Your Hearing Loss is Getting Worse, Can You Prevent it?

Couple enjoying their motorcycle while protecting their ears from further hearing loss.

It’s typical to have hearing loss as you grow older but is it necessary? As they begin to grow older, most adults will begin to recognize a change in their hearing ability. Even small changes in your hearing will be able to be noticed after years of hearing sound. Just like most things in life, though, prevention is the answer to regulating the degree of that loss and how fast it progresses. There are some things you can do now that will impact your hearing later on in your life. It’s never too early to start or too late to care when it comes to ear health. What can you do to prevent your hearing loss from getting worse?

Learn About Your Hearing Loss

It begins with understanding how hearing works and what causes most hearing loss. Age-related hearing loss, medically known as presbycusis, affects one in every three people in the U.S. from 64 to 74. It is a cumulation of damage to the ears over time. Presbycusis is slight at first and then gets progressively worse.

The ear canal amplifies waves of sound several times before they get to the inner ear. Once there, the sound shakes very small hairs cells, causing them to bump into structures that release chemicals to create an electrical message which the brain interprets as sound.

All of this rumbling inevitably causes the hairs to begin to break down and misfunction. Once these hair cells are gone they won’t grow back. If there are no little hairs, there are no chemicals released to produce the electrical signal which the brain translates as sound.

So, what brings about this destruction of the hair cells? It can be greatly increased by several factors but it can be expected, to some degree, as a part of aging. Sound waves come in an assortment of strengths, though; that is what you know as volume. More damage is done to the hair cells if they receive stronger sound waves, and that means a higher volume of sound.

There are some other considerations aside from exposure to loud sound. Chronic sicknesses like high blood pressure and diabetes have an affect, as well.

Safeguarding Your Hearing

You need to depend on strong hearing hygiene to safeguard your ears over time. Volume is at the heart of the issue. When sound is at a higher volume or decibel level, it is significantly more harmful to the ears. Damage happens at a substantially lower decibel level then you might realize. If you notice that you have to raise your voice to talk over a noise, it’s too loud.

Your hearing will be impaired later on by even a few loud minutes and even more so by continuous exposure. Taking precautions when you expect to be exposed to loud sound, fortunately, is pretty simple. Use hearing protection when you:

  • Do something where the noise is loud.
  • Run power equipment
  • Go to a performance
  • Ride a motorcycle

Headphones, earbuds, and other devices made to isolate and amplify sound should be avoided. The old-fashioned way is a less dangerous way to listen to music and that means at a reduced volume.

Manage The Noise Around You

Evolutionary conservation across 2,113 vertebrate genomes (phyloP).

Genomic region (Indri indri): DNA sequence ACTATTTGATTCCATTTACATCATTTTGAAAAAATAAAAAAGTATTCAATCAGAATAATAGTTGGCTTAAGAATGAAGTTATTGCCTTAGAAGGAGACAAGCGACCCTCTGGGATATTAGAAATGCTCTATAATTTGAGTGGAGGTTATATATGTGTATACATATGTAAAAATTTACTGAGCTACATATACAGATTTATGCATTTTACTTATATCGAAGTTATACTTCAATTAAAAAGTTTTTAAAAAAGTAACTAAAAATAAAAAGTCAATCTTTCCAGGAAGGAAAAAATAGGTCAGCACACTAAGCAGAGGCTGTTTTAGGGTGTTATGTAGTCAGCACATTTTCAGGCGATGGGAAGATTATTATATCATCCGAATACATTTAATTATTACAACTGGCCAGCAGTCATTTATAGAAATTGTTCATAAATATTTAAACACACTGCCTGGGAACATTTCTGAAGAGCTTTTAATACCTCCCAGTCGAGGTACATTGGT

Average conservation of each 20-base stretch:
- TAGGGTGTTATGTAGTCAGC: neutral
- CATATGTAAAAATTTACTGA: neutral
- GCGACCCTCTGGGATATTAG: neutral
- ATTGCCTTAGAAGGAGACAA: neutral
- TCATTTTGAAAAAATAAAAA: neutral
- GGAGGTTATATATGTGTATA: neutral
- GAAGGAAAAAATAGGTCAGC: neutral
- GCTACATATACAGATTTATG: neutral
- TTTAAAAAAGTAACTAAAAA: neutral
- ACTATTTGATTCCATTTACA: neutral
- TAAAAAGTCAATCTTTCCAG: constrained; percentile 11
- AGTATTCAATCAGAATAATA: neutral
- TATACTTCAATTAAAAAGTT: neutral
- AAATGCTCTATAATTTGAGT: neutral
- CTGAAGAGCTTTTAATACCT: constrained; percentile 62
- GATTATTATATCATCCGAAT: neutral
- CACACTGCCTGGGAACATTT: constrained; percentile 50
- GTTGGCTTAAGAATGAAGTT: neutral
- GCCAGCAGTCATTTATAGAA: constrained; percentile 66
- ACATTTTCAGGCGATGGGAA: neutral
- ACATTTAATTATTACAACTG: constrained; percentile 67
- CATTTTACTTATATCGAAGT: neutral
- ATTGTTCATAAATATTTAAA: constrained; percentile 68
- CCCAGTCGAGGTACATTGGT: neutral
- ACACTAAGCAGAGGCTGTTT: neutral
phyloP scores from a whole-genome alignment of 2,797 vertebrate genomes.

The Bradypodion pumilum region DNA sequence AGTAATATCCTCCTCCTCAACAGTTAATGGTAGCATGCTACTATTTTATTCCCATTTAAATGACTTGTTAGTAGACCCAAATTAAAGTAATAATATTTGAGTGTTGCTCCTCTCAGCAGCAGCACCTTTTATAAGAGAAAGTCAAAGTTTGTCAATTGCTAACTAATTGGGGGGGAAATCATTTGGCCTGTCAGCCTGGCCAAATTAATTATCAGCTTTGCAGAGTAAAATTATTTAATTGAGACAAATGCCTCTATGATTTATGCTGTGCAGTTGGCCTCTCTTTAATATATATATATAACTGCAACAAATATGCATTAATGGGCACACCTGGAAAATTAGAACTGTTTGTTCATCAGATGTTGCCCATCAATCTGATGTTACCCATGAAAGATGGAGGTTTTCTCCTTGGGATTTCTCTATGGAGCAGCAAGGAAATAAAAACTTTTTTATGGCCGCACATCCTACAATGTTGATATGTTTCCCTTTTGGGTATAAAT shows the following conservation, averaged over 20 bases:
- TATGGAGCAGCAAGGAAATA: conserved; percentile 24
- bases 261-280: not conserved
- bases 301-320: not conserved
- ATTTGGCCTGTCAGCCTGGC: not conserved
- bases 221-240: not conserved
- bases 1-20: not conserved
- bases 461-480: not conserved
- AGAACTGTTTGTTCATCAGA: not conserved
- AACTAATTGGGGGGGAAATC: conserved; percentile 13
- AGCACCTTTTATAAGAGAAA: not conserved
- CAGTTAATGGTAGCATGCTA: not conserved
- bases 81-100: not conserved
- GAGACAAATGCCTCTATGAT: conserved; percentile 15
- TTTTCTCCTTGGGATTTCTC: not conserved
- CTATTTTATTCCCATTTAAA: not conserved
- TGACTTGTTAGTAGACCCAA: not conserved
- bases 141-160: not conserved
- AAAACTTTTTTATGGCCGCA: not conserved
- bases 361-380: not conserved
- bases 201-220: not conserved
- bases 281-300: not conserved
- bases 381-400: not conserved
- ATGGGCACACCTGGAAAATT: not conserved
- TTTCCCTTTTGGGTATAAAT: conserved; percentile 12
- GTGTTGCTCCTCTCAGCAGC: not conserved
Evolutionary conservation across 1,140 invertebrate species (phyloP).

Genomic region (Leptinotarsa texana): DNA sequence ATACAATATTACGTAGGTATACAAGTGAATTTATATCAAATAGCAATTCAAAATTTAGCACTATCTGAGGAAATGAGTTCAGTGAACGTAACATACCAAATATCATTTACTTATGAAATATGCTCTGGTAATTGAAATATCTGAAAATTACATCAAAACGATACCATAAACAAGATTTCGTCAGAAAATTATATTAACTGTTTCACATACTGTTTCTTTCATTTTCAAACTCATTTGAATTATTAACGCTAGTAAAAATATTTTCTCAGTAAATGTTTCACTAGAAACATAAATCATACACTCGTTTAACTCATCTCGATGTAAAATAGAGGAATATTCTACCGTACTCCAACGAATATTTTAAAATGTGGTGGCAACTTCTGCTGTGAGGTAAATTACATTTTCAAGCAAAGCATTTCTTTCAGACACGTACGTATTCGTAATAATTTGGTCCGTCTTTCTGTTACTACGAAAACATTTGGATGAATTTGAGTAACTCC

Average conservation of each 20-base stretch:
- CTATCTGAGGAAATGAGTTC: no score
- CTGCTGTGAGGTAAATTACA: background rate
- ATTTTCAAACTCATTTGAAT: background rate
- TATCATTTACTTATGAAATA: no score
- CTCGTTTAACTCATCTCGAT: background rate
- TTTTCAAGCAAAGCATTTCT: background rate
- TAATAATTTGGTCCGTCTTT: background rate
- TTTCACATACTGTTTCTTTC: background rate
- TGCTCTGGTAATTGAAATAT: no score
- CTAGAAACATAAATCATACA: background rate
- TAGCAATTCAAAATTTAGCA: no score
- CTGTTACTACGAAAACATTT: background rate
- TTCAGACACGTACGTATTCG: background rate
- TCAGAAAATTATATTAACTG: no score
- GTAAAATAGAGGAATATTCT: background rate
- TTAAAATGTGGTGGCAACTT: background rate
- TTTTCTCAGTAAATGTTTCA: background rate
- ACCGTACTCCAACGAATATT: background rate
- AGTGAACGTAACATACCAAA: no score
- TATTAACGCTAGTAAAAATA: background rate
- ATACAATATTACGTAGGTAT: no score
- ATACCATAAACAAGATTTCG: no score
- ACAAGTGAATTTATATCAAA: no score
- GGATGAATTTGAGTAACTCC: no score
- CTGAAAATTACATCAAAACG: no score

Enough noise can be produced, even by every-day household sounds, to become a hearing hazard over time. Presently, appliances and other home devices have noise ratings. Try to use appliances that have a lower noise rating.

Don’t be afraid to speak up if the noise is too loud when you are at a restaurant or party. The host of the party, or perhaps even the restaurant manager might be willing to help accommodate for your issue.

Pay Attention to Noise Levels While at Work

Take the proper steps to protect your hearing if your job subjects you to loud noises. Purchase your own ear protection if it is not provided by your boss. Here are some products that can protect your hearing:

  • Earmuffs
  • Earplugs
  • Headphones

There’s a good chance that if you bring up the concern, your manager will listen.

Quit Smoking

There are lots of good reasons to quit smoking and you can add hearing loss to the list. Studies reveal that cigarette smokers are much more likely to get age-related hearing loss. Second-hand smoke can also speed up hearing loss.

Look Twice at Medications

Some medications are known to cause hearing damage. This is called ototoxicity. Several common culprits include:

  • Diuretics
  • Cardiac medication
  • Aspirin
  • Narcotic analgesics
  • Mood stabilizers and antidepressants
  • Certain antibiotics

This list is a mix of over-the-counter products and prescription medications and it doesn’t cover all of them. Only take pain relievers when you really need them and make sure you read all of the labels. Consult your doctor first if you are not certain.

Treat Your Body Well

The little things you should do anyway like eating right and exercising regularly are a major part of preventing hearing loss from getting worse, especially as you get older. Lower the amount of salt you consume and take your medications to deal with your high blood pressure. You have a lower risk of chronic illness, such as diabetes, if you take good care of your body and this leads to lower chances of hearing problems.

If you think you have hearing loss or if you have ringing in your ears, get a hearing test. You could need hearing aids and not even know it so pay close attention to your hearing. Schedule an appointment with a hearing expert to keep any issues from getting even worse. It’s not too late.

The site information is for educational and informational purposes only and does not constitute medical advice. To receive personalized advice or treatment, schedule an appointment.